The most popular risk assessment tool is the National Cancer Institute’s Breast Cancer Risk Assessment Tool (BCRAT)also known as the Gale model, after Dr. Mitchell Gail, who developed it in 1989. The test can be accessed through the NCIBC website.

Dr. Aliabadi said: ‘If you are tall, if you have had children after 30, if you have dense breasts, if you have a family history, if you are overweight, you add up your risk factors and you get a risk score.

‘If it is 20 percent or more, it means you are in the high-risk category and you should start imaging at age 30, not at age 40, and add MRI to that.


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“That’s exactly what I did for myself and Olivia Munn.”

Research shows that approximately 12 percent of American women will be diagnosed with breast cancer during their lifetime.

And Dr. Aliabadi says predicting which women will be among that 12 percent is challenging.

She continued, “Olivia had a negative mammogram and a negative ultrasound, but because her lifetime risk was 37 percent, I added an MRI (a more detailed scan that can detect tumors in dense breasts).

“All her friends told her why is your doctor so paranoid? And because of my paranoia, she had three cancerous lesions on her right breast and one on her left breast.”

Women who start menstruating at a younger age are exposed to estrogen for a longer period of time, making them more susceptible to cancer.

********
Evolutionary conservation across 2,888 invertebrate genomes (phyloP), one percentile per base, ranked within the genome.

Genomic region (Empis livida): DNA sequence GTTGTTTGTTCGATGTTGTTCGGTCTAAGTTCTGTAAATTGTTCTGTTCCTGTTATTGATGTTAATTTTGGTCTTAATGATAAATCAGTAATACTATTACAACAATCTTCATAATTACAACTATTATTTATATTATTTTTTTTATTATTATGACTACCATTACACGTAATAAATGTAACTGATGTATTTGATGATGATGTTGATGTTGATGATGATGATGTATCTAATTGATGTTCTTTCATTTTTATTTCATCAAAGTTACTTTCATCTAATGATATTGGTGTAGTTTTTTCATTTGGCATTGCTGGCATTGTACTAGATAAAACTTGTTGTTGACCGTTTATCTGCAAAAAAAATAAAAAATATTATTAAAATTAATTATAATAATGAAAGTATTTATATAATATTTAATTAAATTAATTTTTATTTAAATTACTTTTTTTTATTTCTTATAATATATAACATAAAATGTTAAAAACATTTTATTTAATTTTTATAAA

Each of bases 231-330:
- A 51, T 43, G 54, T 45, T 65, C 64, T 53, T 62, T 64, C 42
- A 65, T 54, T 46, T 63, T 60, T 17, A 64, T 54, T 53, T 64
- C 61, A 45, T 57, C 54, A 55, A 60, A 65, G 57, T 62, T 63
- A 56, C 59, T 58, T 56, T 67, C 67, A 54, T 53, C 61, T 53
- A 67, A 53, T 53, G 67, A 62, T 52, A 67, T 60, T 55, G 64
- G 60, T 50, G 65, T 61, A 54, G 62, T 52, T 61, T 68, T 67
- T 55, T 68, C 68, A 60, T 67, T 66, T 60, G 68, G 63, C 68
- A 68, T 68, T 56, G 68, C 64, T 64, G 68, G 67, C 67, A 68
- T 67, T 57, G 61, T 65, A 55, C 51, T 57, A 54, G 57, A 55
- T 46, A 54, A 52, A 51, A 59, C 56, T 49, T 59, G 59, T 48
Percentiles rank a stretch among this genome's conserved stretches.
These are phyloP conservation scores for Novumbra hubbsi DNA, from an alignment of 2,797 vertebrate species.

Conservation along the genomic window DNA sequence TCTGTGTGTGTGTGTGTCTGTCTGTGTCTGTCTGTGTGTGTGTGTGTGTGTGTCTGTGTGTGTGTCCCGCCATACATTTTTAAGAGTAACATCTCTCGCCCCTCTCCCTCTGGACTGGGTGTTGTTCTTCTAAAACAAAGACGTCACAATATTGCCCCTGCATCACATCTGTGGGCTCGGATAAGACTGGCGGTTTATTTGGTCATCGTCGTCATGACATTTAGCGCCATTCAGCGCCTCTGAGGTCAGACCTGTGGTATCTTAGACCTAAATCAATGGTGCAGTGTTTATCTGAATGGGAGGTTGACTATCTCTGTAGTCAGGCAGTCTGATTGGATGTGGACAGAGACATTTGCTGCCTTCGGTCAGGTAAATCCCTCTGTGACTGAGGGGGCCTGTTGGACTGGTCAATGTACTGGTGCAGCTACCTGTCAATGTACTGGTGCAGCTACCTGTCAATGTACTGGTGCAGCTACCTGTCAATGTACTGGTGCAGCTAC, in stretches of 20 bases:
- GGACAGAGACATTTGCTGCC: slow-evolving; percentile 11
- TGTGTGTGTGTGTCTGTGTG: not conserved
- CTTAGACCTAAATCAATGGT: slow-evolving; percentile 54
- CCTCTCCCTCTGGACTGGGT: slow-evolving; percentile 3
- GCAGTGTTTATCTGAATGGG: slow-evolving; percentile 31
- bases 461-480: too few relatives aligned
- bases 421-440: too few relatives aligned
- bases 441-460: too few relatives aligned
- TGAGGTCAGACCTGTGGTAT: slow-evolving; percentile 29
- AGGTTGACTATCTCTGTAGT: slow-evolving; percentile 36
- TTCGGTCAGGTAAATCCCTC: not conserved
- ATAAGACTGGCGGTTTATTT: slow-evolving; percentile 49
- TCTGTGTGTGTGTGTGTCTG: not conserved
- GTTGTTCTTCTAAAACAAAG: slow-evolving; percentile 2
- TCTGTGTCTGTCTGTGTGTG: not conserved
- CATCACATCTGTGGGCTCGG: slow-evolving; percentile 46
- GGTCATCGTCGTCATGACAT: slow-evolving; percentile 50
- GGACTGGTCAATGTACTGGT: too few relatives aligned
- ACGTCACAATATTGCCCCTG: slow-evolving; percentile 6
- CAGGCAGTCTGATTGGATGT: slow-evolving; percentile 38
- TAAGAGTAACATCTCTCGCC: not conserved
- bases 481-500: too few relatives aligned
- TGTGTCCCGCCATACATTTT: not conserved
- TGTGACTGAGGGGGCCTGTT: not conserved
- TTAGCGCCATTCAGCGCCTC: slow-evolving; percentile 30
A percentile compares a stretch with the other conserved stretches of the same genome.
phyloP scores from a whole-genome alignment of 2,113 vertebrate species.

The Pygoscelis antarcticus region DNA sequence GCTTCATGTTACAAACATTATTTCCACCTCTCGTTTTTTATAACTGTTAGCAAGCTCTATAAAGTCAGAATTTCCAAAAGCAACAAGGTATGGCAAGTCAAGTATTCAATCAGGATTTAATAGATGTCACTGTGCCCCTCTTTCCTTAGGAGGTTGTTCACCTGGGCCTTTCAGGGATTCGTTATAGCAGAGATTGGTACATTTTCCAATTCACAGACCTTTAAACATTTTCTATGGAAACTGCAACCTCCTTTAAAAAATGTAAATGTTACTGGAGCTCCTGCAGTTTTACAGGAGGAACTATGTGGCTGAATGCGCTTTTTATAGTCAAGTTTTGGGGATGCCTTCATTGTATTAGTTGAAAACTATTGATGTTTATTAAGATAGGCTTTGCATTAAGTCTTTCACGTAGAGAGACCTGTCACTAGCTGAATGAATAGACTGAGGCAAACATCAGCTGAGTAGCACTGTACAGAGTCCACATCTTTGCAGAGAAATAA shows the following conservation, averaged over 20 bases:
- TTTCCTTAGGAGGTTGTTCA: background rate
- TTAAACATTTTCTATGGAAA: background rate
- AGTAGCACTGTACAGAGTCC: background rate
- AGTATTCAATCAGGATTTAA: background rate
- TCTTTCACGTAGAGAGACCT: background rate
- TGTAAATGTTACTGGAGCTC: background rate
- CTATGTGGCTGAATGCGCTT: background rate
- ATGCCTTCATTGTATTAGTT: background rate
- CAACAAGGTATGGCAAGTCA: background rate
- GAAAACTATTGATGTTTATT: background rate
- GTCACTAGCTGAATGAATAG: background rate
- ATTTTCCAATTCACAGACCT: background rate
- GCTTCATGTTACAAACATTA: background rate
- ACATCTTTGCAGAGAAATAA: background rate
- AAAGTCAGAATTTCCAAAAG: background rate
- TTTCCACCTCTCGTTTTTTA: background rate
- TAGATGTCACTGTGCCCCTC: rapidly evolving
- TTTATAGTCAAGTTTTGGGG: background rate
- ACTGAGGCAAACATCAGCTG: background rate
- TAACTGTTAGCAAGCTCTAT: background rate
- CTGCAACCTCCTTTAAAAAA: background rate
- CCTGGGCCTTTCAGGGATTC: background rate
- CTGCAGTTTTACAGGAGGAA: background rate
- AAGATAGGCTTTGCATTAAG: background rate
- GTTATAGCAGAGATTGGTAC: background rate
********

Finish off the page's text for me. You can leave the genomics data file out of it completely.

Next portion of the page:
This also applies to women who enter menopause later in life, because they are also exposed to estrogen for a longer period of their lives.

And pregnancy changes breast cells for the better, making them more resistant to cancer. If you have a baby at an older age, this protective effect is reduced.

The test takes into account age, age at first menstruation, age at birth of a first child (or has not yet given birth), family history of breast cancer (mother, sister or daughter), number of breast biopsies in the past, number breast biopsies showing atypical hyperplasia, and race/ethnicity.

Ms. Munn had a negative mammogram and a negative ultrasound, but because her lifetime risk was 37 percent, Dr. Thais Aliabadi added an MRI

Ms. Munn had a negative mammogram and a negative ultrasound, but because her lifetime risk was 37 percent, Dr. Thais Aliabadi added an MRI